FOFA amendments a step in the wrong direction

FOFA amendments a step in the wrong direction

Jason Bragger, principal, Dolfinwise

The removal of the 'catch all' provision of the best interests duty will give the green light to the advice-based distribution of products and ensure the industry remains beholden to product manufacturers and vested interests.

Jason Bragger, principal, Dolfinwise

The removal of the 'catch all' provision of the best interests duty will give the green light to the advice-based distribution of products and ensure the industry remains beholden to product manufacturers and vested interests.

Section 961B(2)(g) of the safe harbour for the best interests duty provides that an adviser needs to take ‘any other step that at the time the advice is provided would reasonably be regarded as being in the best interests of the client, given the client’s relevant circumstances’.

This clause has received significant criticism by sections of the industry and as a result is one of the amendments that the Government is proposing as part of its wind back of FOFA.

The section of our industry that believes they are true professionals have no problem with this clause. It’s a critical part of any professional relationship that the professional takes the greatest care to ensure the advice is in their clients’ best interests. Good planners believe it is their fundamental duty to take reasonable steps to ensure their advice is in their client’s best interests every time.

This obligation undoubtedly adds some risk to the adviser and their employers if they are sloppy or incompetent and don’t take “reasonable” steps. If the client is disadvantaged then it is likely that it will come back to bite the adviser. But if the adviser is thorough with their data gathering and provides advice tailored to clients needs then I believe the risk of breaching is entirely manageable when providing “scaled advice”. It’s just the process will take a little longer and cost a little more.

The risk advisers will take is certainly no more than a medical specialist assumes every time he diagnoses and operates on a patient. He is expected to find out everything relevant about a clients health and lifestyle before operating and cannot cut corners in order to abbreviate the process and save himself (and perhaps the client) time and money. Health is considered too important to take such risks with.

Likewise when an engineer designs a bridge he is under obligation to test every assumption in its design not make assumptions that certain things like traffic crossing the bridge, or likely corrosion of materials due to location will be fine and limit his process to keep the cost down. As a professional he is required to do the job properly to ensure no harm is done.

Quite simply, as financial services professionals our responsibility is to our clients financial futures and this responsibility should necessitate compliance with Section 961B9(2)(g) whether it is law or not. To attempt to avoid an obligation to take reasonable steps to know our client’s overall circumstances is to want to significantly lower the bar on what financial advice is about.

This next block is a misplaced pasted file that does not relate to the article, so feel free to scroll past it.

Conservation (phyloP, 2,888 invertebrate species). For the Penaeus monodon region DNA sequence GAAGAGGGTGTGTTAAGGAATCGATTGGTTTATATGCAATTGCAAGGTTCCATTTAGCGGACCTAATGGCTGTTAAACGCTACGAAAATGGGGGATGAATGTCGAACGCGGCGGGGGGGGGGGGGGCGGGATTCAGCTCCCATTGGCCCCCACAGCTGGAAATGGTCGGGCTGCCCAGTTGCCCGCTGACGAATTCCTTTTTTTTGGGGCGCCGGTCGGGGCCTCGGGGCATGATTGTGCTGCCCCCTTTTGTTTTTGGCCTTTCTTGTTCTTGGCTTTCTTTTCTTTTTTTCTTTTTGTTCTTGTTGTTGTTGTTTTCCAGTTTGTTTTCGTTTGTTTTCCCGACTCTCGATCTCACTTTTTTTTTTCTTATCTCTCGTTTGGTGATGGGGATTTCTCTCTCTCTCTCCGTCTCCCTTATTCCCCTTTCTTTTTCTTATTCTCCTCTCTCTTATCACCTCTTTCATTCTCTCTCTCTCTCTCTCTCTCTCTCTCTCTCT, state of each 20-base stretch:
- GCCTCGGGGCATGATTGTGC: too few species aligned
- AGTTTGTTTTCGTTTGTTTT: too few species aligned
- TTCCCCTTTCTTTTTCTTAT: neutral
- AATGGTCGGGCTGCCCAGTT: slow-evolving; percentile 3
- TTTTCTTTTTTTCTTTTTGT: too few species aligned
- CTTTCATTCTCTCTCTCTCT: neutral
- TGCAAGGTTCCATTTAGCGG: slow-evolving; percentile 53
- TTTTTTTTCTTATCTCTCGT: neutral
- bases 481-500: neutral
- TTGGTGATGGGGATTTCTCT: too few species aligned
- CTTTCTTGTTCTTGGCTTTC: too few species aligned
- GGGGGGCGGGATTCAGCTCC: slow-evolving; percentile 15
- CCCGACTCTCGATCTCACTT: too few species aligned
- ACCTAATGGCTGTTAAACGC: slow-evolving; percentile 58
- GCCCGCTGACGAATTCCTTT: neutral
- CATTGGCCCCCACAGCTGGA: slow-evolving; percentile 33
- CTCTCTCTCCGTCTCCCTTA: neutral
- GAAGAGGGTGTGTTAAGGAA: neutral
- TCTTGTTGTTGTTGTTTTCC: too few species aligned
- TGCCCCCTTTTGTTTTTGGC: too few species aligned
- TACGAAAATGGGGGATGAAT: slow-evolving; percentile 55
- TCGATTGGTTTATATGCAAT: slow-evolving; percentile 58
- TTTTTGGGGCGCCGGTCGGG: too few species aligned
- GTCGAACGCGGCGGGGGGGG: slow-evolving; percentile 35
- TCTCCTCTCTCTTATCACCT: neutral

Those who have sought to have this step in the safe harbour provisions removed argue based on the uncertainty and open ended nature of the requirement it is too difficult to know whether is has been complied with or not. I would argue that most of the true professionals operating under AFSLs ensure all the advice they give is based on reasonable steps having been taken and are not at all fearful of this clause.

The agenda by critics is largely based around facilitating the sale of products and unburdening this process from having to provide more in depth advice or having to consider matters that may make it harder to justify the sale of products to clients for whom there are better strategic or product alternatives.

Yes, the removal of this requirement will facilitate much more advice as the Assistant Treasurer Arthur Sinodinos has argued – but it will also facilitate an inferior type of advice. It will give a green light to the advice-based distribution of products and ensure the industry remains beholden to product manufacturers and vested interests.

This is disappointing to those who believe it is only when we put client outcomes first that we can gain the trust of the community at large and the respect and title of a profession. As I have argued before change will only happen when government puts interests of consumers ahead of financial services product providers and encourages business models that focus on advice over funds under management.

After health, financial security is one of the most important things in life and the regressive step taken by removing requirements to take reasonable steps to ensure financial services providers have acted in their client’s best interests will be another step away from professional recognition for our industry and this is an unfortunate outcome for the larger community.

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About Jason Bragger
Jason Bragger, principal, Dolfinwise

Jason Bragger CFP is principal of Brisbane-based financial advice firm Dolfinwise. All views expressed are his own.

Jason has a background in Applied Mathematics and gained several years actuarial experience at National Mutual/AXA, as well as completing studies in Economics at Melbourne University before commencing his advisory practice in January 2000.

Jason currently serves as a member of the Financial Planning Association’s Policy and Regulations committee.

FOFA amendments a step in the wrong direction
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